A Narrative Account

Farrell Brickhouse- Narrative Statement 

As a second year student at Queens College in New York City, I was awarded a summer scholarship to Boston University’s Tangelwood program. A year later in the summer of 1971 I was awarded a scholarship to the Skowhegan School in Maine. It was the first supportive pluralistic creative community of artists I had shared in and was a formative experience. A friend I made that summer and I formed an apartment painting contracting crew and we supported ourselves in NYC that way for the next few years. What was it to move a red or blue on the canvas an inch or two when you were moving walls and painting ceilings high gloss pink. I then spent three years fishing in Montauk to take a break from life in Manhattan but continued my artistic efforts and worked on Robert Wilson productions and others at The Kitchen in winters when it was too rough to fish. This going to sea greatly influenced my work to this day. By 1978 I was having my first one-person exhibit with the Julian Pretto Gallery in what is now Tribeca, NYC. Julian provided a wonderful atmosphere in which to enter the art world. His building sized space attracted prominent artists and critics and I received my first review by John Russell in the New York Times and met many of my peers.
Julian closed in 1979 and I had my first one-person exhibit with Max Protetch in that same year. I continued to show with Max and was awarded both a CAPS grant and an Emerging Artists grant from the NEA in 1980 followed by a full NEA in 1983. In 1980 I was also invited to become an Instructor of Painting at the School of Visual Arts in NYC.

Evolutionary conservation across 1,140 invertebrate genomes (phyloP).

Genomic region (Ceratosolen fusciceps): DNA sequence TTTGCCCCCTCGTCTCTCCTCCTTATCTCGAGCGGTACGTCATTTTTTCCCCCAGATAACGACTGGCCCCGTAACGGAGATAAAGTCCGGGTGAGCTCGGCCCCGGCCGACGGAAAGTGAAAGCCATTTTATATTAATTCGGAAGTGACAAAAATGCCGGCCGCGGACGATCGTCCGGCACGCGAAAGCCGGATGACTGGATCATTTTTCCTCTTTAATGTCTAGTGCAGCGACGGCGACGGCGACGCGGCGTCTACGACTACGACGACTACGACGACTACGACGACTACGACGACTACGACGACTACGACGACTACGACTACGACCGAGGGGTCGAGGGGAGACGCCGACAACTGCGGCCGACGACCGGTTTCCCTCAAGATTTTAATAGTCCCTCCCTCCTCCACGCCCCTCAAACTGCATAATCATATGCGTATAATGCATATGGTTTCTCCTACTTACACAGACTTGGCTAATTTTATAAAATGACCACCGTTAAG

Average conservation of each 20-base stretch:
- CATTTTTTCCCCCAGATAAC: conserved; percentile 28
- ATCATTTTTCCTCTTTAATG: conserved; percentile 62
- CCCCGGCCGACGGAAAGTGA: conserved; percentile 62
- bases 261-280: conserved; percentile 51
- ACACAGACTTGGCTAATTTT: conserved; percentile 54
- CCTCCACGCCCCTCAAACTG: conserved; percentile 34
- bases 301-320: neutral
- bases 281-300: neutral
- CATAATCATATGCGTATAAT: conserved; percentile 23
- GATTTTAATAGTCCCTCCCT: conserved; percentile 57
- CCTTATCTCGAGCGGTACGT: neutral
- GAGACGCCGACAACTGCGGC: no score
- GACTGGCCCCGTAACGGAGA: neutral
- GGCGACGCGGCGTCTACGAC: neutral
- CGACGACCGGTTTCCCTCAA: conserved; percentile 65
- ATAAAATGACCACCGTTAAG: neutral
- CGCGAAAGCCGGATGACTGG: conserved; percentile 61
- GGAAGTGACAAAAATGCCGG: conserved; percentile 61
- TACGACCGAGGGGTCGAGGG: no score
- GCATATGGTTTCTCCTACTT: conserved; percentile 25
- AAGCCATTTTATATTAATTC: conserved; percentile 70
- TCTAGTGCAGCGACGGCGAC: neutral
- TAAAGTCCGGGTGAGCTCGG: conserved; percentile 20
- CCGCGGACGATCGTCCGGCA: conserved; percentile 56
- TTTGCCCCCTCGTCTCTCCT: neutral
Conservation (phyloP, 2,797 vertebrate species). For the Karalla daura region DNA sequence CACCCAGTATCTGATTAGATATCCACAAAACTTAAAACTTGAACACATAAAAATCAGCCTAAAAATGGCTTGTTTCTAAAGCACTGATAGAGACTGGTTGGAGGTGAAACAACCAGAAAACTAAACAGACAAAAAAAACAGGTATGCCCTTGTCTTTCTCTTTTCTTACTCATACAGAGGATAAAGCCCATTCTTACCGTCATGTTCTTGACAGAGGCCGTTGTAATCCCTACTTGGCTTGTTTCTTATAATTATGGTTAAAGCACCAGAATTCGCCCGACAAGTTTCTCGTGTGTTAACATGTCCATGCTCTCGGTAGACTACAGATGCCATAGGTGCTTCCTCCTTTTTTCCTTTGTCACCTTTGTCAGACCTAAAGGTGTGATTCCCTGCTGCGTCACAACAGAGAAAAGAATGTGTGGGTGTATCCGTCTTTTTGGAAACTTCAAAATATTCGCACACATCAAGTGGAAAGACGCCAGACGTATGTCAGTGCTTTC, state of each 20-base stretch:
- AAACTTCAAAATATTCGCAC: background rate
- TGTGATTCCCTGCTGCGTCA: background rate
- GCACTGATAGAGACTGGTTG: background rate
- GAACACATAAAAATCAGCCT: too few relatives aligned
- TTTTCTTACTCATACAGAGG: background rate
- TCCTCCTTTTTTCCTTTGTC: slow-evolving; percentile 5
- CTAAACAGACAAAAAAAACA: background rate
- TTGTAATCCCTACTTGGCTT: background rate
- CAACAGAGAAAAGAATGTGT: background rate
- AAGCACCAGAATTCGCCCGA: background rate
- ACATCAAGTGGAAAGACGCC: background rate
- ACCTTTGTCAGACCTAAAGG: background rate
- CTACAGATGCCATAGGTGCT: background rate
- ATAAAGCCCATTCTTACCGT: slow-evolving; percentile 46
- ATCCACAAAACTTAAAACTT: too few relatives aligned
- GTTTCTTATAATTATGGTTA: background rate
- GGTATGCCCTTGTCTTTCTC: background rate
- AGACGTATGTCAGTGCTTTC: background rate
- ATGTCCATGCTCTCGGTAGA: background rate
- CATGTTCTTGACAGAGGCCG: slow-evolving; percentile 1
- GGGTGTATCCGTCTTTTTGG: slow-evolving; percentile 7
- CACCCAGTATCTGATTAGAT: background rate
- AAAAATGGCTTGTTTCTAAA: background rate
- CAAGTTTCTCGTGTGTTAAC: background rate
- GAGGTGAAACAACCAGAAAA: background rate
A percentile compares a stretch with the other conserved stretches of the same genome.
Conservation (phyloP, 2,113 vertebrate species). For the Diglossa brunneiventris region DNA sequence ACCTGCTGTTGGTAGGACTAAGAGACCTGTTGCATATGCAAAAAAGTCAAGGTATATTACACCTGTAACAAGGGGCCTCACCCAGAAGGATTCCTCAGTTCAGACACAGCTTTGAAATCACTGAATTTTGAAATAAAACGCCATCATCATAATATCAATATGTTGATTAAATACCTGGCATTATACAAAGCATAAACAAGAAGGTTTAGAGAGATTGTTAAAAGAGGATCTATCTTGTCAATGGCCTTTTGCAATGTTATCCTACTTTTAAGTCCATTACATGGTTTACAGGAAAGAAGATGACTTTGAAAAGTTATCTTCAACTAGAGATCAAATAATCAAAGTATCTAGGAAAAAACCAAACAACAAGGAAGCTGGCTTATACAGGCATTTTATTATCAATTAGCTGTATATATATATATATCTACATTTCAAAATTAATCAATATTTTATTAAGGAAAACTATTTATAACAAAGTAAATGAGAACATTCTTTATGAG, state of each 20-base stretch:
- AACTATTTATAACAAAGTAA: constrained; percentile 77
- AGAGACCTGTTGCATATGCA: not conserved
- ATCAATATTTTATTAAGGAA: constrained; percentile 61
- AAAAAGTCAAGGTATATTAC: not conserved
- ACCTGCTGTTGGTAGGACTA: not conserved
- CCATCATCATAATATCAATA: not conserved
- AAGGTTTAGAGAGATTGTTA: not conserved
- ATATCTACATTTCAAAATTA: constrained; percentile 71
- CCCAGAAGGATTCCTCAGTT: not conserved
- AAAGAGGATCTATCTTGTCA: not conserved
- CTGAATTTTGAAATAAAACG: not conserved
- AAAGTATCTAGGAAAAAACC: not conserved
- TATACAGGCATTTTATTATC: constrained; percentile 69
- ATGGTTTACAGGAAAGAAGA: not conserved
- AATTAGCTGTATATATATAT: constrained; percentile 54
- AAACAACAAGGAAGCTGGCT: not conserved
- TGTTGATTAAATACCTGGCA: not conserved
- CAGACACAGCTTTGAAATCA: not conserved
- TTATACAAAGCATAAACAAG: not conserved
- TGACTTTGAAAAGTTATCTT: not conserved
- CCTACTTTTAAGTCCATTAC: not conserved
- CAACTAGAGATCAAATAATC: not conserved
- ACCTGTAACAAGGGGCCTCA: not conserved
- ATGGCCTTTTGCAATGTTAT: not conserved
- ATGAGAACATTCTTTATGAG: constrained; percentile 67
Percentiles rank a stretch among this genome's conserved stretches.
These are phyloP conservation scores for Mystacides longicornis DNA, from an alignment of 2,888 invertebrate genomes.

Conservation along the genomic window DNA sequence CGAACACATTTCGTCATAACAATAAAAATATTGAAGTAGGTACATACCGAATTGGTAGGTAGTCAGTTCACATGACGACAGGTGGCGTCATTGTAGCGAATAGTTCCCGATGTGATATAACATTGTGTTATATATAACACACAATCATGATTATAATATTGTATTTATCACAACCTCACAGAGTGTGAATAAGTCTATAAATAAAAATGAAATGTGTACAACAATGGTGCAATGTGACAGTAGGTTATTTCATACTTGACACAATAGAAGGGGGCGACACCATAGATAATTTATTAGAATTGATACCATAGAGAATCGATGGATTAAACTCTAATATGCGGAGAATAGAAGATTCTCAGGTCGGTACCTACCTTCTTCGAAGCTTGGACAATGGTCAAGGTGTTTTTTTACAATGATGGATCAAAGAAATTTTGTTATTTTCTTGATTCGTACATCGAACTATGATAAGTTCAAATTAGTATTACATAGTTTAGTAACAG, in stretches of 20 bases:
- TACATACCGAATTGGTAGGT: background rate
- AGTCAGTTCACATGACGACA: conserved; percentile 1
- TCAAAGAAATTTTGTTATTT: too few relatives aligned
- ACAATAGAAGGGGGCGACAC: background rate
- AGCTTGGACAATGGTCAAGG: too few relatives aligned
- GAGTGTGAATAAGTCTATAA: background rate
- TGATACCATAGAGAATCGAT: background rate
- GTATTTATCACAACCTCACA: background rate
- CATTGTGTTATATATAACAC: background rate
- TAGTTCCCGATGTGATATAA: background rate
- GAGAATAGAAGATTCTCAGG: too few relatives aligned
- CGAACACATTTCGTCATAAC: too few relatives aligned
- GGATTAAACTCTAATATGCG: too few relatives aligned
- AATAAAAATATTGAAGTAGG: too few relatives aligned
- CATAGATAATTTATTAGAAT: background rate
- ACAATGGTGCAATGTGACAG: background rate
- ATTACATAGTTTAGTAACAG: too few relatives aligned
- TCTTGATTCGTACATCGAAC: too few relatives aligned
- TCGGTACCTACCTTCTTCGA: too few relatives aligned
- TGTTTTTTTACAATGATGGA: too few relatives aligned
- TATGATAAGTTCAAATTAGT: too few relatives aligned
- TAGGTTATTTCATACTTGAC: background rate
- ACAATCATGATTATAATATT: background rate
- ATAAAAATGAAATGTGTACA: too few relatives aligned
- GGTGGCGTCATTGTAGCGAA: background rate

I was able to give my partners in the contracting business notice in 1979 but the success with Max Protetch created professional pressures to produce I found destructive. In 1984, after two successful one person shows with Max and numerous group shows, I decided to withdraw from the market place. After four years of working without the demand to finish things, and allowing my art to mature, I joined the Pamela Auchincloss Gallery of NYC in 1988. Over the next eight years I had four one-person exhibits there and established a creative pace that suited me. There were numerous reviews of my work, invitations to guest teach at universities and I became a full- fledged member of the artistic community. I was asked to write recommendations for fellow artists for grants, students sought me out to help them secure scholarships and I was able to help my peers in their careers. I guest taught at Ohio State University, Columbia, and the New York Studio School as well as other institutions.